Last Friday, I saw Den-Mate at an event at Black Cat hosted by Brooklyn Brewery. The show consisted of three somewhat local artists, with Den-Mate (DC), Wild Honey (Baltimore), and Natalie Prass (Richmond) on the bill. Following the show I had the chance to catch up with Jules Hale backstage.
Unfortunately, much of our conversation wasn't recorded due to my phone's data being full. But I'm going to go from memory as much as I can!
Right off the bat, Jules and I started gushing over our passions for Aldous Harding and animals. Hale, having opened for Harding at her DC9 show about a month ago, stated that she feels that Harding is one of the best, if not, the best performer of our time. I couldn't agree more, but I'd be remiss to leave out that Hale's performance evoked some of Harding’s eccentricities. Her persona on stage is different than the Jules that I was speaking with. On stage, she is confident and intimidating. But once she steps off, Jules is one of the sweetest and kindest human beings I've met.
At 23-years old, Jules refuses to let her surroundings or circumstance define her- through her music she has found autonomy and a voice. Having grown up with epilepsy, Hale has always had a different perception of the world around her. Music has also provided her with a safe haven, acting as a stabilizing element in her mental health.
She described to me how her life with epilepsy has strongly influenced her work as a musician. Similar to how artists with synesthesia report different perceptions of sensory stimuli, Hale described to me that her experience with epilepsy has allowed her to access a completely different area of senses that are not available to others. She explains that these senses allow her to feel more, in emotional terms as well.
We got into talking about mental health, and how there is still stigma surrounding it. Hearing Hale discuss this topic made me realize why I'd found myself connecting to Den-Mate's music in the first place- it is the epitome of authentic. Despite the difference between Hale's persona on-stage and off, every aspect of Den-Mate is an extension of her. This is even true of her older works.
Den-Mate's next album, which should hopefully be released sometime over the course of the next year through DC's own, Babe City Records, was actually recorded about a year ago. I asked Hale if it felt like those songs were still representative of herself now or if she feels like she's changed at all. She feels that despite a song's location in her personal timeline, it will always be an extension of herself. Although, on newer works, she is allowing others to weigh in on the creative process. She is still creating the basis for the songs, but has opened the floor for other band members to add their perspective voices to the conversation.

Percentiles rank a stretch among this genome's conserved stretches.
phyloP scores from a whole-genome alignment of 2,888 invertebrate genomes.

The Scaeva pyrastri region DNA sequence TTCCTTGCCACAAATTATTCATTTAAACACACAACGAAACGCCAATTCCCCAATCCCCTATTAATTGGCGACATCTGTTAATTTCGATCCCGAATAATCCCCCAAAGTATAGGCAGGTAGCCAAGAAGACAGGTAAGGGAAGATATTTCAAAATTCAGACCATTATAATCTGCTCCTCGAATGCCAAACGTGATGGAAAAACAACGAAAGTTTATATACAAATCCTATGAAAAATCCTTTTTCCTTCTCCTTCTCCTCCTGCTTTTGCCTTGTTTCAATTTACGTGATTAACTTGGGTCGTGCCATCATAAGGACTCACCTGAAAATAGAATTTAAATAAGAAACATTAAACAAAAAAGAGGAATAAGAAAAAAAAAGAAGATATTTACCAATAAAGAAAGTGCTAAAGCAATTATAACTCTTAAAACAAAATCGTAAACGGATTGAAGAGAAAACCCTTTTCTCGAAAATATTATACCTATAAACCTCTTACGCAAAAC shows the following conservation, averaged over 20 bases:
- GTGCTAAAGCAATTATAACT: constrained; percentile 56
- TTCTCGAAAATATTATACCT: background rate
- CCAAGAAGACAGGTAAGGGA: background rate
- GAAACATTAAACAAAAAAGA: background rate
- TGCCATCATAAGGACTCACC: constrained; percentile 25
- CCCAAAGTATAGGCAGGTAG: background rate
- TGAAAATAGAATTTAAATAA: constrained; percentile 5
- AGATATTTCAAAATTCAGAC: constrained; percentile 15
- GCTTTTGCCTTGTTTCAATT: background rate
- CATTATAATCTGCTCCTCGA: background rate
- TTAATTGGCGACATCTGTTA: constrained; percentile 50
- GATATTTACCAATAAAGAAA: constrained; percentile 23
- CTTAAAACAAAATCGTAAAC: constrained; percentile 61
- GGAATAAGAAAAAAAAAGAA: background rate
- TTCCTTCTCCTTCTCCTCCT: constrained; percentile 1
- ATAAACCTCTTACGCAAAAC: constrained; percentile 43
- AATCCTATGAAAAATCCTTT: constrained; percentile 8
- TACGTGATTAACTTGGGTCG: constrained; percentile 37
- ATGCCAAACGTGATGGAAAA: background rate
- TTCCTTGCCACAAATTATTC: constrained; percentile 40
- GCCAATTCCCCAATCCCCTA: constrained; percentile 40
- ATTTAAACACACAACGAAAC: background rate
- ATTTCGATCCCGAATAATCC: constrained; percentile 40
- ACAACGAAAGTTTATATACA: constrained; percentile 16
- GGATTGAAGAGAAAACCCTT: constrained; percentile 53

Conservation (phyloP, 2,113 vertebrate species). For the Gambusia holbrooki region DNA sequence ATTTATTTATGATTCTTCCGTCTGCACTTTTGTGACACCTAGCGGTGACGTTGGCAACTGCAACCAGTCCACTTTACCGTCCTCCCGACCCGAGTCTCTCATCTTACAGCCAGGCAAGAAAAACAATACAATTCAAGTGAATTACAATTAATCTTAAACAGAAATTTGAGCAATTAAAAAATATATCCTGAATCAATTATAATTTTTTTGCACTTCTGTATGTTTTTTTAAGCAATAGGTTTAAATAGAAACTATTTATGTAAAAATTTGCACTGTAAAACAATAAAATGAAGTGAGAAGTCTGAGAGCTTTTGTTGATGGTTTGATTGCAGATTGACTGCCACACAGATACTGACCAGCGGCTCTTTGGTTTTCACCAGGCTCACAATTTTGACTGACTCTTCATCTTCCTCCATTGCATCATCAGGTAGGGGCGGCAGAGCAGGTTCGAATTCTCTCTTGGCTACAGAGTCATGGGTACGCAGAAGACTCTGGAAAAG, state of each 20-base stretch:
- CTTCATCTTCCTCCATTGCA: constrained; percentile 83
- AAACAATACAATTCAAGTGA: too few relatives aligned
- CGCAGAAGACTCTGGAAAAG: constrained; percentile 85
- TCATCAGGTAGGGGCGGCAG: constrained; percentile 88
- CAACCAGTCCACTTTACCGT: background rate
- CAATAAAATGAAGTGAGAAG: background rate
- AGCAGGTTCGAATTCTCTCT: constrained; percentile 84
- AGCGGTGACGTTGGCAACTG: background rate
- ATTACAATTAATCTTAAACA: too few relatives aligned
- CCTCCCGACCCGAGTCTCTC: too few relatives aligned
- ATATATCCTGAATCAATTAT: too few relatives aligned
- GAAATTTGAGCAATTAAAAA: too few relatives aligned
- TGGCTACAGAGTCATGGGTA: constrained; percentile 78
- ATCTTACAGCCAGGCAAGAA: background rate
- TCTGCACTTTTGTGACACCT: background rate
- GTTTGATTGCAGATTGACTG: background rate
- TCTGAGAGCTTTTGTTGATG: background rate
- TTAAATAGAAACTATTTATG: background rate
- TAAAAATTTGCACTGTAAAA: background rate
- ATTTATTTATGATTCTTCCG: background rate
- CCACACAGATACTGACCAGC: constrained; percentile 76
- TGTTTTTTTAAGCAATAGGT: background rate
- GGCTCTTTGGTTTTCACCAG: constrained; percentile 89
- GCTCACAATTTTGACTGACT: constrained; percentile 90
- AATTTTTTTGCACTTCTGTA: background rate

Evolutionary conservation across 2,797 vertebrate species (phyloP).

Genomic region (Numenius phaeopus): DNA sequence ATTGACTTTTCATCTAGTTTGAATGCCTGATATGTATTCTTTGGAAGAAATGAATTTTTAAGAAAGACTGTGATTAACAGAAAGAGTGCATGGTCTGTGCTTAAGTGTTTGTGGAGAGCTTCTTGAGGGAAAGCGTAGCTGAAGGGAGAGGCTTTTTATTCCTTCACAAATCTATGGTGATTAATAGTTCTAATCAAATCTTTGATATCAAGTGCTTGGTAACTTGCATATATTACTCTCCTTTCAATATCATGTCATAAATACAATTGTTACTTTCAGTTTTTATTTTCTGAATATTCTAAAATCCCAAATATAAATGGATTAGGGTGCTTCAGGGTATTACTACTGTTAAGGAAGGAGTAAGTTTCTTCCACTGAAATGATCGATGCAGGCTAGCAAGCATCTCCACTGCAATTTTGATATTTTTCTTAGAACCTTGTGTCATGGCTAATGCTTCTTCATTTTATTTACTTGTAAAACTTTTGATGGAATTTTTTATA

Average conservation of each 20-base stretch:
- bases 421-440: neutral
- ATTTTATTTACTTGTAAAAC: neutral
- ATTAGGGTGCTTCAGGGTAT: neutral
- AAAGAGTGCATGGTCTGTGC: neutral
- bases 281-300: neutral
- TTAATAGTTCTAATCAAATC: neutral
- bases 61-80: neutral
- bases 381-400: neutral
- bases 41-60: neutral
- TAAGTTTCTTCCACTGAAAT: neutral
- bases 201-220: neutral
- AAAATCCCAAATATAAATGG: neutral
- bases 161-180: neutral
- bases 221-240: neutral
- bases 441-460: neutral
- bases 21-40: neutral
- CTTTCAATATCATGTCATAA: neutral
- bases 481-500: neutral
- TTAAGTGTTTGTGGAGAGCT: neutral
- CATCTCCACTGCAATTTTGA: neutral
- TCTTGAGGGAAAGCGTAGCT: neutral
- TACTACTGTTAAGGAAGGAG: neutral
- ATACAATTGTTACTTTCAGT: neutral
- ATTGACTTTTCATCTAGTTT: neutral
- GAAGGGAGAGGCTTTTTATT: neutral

When asked about what's next for Den-Mate- specifically what goals she wants to achieve in terms of success in her field, Hale's answer could not have been more genuine. She told me that after their set, a girl had come up to her at the merch table, and told her that a friends had gone through a difficult time but listening to Den-Mate really helped them get through it.
Jules tells me that moments like these are what make life and music fulfilling for her. It’s not about playing a certain venue, or gaining critical acclaim, but rather, it's about connecting to people. She doesn't want to expect anything when it comes to what she does. She says she's seen people get disappointed and that she would never want to feel that way about her music.
Hale's words carry a great sense of wisdom for someone so young, yet she manages to keep an air of wonder about her. She doesn't take anything for granted and when asked about upcoming releases and touring, Hale says she is excited for it all.
Her band is currently on tour, playing shows on the east coast. Make sure to keep an eye out for new releases in the near future, and check them out live if you have the chance. Their next shows will be in Hadley, MA 10/28 and Baltimore, MD 10/30.